SANTA FE – Citing lingering education and poverty issues in one of the nation’s most diverse states, a bipartisan coalition of senators announced Thursday they will form a Legislative Hispanic Caucus.
The announcement came just days after a leadership vote left white lawmakers holding the three top posts for Senate Democrats.
Sen. Jacob Candelaria, D-Albuquerque, who announced the new group’s formation on the Senate floor, said the caucus was not created specifically in response to the recent leadership vote. But at least one other senator suggested it sends a “message.”
New Mexico has the largest percentage of Hispanic residents in the nation – about 47 percent as of the last census – but until now has not had a formal Hispanic caucus.
Given those figures and the state’s Hispanic roots, Candelaria said it makes “no sense” that New Mexico has not had such a body in recent years. At least 15 other states already have such a caucus, he added.
The caucus would be open to any legislator, regardless of their ethnicity, and he said the group’s creation was prompted by concern over both national issues and lingering trouble spots like poverty and educational achievement that impact the state’s Hispanic communities.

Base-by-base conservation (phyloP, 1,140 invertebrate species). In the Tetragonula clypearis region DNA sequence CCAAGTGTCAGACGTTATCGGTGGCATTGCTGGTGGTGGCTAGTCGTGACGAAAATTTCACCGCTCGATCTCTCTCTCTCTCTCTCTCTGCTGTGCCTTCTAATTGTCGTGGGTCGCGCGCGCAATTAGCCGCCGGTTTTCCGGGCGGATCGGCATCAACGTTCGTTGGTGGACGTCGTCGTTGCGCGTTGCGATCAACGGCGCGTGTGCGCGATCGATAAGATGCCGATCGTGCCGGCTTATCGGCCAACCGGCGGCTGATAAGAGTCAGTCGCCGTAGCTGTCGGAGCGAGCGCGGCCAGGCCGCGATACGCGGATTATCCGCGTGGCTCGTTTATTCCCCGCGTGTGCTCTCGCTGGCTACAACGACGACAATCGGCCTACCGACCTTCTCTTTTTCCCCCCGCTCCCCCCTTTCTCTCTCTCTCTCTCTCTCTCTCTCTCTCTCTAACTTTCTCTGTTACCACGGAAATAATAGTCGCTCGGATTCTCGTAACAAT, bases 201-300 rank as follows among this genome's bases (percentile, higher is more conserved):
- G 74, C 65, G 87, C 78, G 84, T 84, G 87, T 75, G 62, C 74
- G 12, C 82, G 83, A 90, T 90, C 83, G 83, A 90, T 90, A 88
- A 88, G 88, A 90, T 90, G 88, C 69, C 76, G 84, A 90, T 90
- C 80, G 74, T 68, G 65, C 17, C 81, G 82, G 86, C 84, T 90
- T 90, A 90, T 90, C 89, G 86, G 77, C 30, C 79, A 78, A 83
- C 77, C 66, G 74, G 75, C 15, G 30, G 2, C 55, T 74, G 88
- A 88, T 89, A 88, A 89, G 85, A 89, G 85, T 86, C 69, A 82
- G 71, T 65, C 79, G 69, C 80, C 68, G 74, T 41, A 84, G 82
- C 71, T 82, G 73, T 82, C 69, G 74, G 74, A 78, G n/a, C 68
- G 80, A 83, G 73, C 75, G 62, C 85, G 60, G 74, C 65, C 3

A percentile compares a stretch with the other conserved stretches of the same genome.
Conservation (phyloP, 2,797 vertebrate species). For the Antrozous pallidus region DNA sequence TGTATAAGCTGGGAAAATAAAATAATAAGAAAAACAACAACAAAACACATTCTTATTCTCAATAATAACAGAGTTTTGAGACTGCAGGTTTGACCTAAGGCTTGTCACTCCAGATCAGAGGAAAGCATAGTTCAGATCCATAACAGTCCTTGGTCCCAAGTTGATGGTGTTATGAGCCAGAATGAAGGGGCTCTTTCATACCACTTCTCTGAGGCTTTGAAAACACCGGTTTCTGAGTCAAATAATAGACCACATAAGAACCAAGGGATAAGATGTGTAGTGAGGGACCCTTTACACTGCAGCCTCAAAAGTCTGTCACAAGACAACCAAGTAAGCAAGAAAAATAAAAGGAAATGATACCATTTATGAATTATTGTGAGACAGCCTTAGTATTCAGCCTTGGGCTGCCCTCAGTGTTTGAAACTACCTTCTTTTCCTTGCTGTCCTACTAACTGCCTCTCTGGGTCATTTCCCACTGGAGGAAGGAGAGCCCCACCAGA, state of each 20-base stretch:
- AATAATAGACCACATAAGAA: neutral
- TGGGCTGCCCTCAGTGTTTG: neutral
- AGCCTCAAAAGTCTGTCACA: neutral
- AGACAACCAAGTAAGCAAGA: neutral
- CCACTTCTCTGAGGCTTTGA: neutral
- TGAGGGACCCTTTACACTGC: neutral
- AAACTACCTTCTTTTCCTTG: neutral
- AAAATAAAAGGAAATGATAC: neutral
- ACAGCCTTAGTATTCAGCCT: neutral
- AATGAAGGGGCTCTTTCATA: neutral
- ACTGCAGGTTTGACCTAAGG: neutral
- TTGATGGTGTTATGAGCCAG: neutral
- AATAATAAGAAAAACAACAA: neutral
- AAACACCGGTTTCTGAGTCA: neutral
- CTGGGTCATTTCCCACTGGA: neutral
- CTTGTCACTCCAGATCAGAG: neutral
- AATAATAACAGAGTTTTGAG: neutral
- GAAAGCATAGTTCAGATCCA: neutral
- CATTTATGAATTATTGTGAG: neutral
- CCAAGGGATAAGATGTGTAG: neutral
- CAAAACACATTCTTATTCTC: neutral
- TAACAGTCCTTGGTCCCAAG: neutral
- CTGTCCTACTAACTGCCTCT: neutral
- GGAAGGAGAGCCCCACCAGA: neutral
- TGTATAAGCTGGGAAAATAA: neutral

“It’s time that we have a forum and a mechanism to institutionalize those issues so they’re not overlooked,” Candelaria told reporters.
While the caucus’ ranks could grow, a total of 14 senators – plus Lt. Gov. John Sanchez – signed the Thursday letter that announced the creation of the Legislative Hispanic Caucus.
Sanchez, the state’s two-term Republican lieutenant governor, said the creation of the new caucus should send a message to Washington, D.C.
The Congressional Hispanic Caucus came under scrutiny last year for not allowing U.S. Rep. Carlos Curbelo, a Florida Republican, to crash their all-Democrat group.
Meanwhile, of the 15 elected officials who signed onto the letter about the New Mexico Legislative Hispanic Caucus, 12 are Democrats and three are Republicans.
The group will likely meet for the first time sometime next week, Candelaria said.
While Hispanic lawmakers have historically held powerful positions in the Legislature, they’re currently excluded from leadership in the Senate Democratic caucus.
Sen. Mimi Stewart of Albuquerque was elected majority whip earlier this week, replacing Sen. Michael Padilla, also of Albuquerque, who was stripped of his post due to renewed scrutiny over decade-old sexual harassment allegations.
The other two posts are held by Senate Majority Leader Peter Wirth of Santa Fe and Senate President Pro Tem Mary Kay Papen of Las Cruces.